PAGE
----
In Love ‘Em or Lose ‘Em: Getting Good People to Stay, Beverly Kay and Sharon Jordan-Evans write about creating commitment cultures.
After 20 years of research and 60,000 exit interviews, the Saratoga Institute reports that 80% of turnover is related to unsatisfactory relationships with the boss. Talent retention and engagement will remain one of management’s highest priorities over the coming years. In fact, in the current global economic situation with its ever-increasing reliance on talent and technology, retention and engagement are critical to an organization’s survival.
Organisations therefore need to focus on three areas to retain and engage their talented people:
Employee development – Support learning and growth.
Find ways to continuously develop and grow workers’ talents. Enrich and enliven employees’ work, making every effort to increase the time they spend on desirable and innovative work. Help workers identify opportunities for moving laterally as well as vertically. Link workers to mentors, coaches, leaders, or colleagues who can offer guidance and support.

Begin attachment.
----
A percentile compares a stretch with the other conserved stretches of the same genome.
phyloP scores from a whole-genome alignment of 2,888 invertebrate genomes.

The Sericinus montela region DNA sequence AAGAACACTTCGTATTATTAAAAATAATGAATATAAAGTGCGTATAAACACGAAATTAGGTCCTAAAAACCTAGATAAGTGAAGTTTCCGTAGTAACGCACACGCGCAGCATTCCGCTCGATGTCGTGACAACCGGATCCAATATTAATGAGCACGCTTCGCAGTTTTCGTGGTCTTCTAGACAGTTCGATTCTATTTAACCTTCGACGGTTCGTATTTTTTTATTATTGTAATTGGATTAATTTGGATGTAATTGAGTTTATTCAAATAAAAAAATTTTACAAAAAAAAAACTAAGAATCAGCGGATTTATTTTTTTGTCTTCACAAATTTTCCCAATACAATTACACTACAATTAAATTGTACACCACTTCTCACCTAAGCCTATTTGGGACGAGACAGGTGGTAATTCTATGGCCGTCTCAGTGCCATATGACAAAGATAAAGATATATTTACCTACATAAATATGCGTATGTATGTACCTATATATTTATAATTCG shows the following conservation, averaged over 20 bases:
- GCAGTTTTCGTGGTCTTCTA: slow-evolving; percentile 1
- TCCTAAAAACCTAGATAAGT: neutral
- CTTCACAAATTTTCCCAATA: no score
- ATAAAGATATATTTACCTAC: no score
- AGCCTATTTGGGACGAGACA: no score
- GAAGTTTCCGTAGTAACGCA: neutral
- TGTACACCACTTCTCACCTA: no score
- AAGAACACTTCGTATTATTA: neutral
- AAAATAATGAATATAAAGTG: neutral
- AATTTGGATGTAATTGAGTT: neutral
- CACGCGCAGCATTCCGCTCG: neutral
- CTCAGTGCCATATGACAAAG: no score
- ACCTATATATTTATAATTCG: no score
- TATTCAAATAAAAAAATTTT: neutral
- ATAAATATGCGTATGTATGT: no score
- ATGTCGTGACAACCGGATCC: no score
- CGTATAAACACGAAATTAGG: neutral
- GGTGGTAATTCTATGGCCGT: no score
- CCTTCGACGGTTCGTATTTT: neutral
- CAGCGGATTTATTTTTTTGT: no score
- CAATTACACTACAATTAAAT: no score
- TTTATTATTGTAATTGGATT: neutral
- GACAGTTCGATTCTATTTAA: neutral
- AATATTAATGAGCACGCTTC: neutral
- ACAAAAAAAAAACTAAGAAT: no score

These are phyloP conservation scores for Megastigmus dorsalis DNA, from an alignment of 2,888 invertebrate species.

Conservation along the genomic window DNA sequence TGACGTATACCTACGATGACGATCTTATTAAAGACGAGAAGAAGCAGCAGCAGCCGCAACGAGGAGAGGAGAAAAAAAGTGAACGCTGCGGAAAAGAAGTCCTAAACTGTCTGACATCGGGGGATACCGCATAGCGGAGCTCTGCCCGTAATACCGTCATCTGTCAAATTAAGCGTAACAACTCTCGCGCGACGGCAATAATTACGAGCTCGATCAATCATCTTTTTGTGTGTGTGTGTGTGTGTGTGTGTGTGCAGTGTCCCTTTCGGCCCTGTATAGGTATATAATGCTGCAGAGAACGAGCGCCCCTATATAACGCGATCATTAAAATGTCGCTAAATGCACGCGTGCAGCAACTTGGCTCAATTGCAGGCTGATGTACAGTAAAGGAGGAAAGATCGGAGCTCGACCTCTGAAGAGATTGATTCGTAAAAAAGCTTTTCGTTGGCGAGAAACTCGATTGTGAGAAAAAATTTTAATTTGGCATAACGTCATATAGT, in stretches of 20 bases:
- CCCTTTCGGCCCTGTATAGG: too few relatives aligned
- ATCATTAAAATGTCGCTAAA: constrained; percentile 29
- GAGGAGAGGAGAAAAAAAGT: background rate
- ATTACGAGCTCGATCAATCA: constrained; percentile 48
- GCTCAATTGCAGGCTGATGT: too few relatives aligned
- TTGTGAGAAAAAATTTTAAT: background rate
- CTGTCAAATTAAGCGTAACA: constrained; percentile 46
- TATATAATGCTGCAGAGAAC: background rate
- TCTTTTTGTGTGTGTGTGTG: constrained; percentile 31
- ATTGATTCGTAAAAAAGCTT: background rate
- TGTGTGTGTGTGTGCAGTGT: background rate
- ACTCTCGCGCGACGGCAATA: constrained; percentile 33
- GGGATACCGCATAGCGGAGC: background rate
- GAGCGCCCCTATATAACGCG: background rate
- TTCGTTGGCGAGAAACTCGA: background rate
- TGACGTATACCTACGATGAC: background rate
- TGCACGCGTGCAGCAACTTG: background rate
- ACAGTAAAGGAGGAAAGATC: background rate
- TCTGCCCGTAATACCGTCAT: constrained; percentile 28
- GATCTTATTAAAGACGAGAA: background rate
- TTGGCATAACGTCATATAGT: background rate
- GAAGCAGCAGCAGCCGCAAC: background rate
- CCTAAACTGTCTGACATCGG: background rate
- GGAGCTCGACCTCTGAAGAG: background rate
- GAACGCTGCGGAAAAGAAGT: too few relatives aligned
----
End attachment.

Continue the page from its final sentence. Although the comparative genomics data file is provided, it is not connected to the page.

Management style – Inspire loyalty.
Ask employees what they want from their work and what it takes to keep them motivated. Provide constant feedback – clearly, truthfully, and respectfully – and, in return, listen closely and carefully. Look for creative, meaningful ways to recognise and reward workers. Create a culture of inclusion – valuing not only differences of race and gender, but thoughts, experiences, and attitudes as well. Hold managers accountable for retention and then give them the training and the tools to do it.
Work environment – Create one that people love.
Let fun happen. Share information freely and regularly. Give people space – providing the freedom to get the job done in ways that work best for them, from their schedule and attire to their approach and process.
There are many complex reasons why some organisations are more successful than others in attracting and retaining the best people. However, studies reveal some common patterns. The most significant of these clearly boil down to questions of leadership.
Mark Williams is a learning and development professional, using business psychology and multiple intelligences to create fascinating and quickly-identifiable learning initiatives in the real-world business setting. Mark’s role at MTD is to ensure that our training is leading edge, and works closely with our trainers to develop the best learning experiences for all people on learning programmes. Mark designs and delivers training programmes for businesses both small and large and strives to ensure that MTD’s clients are receiving the very best training, support and services that will really make a difference to their business.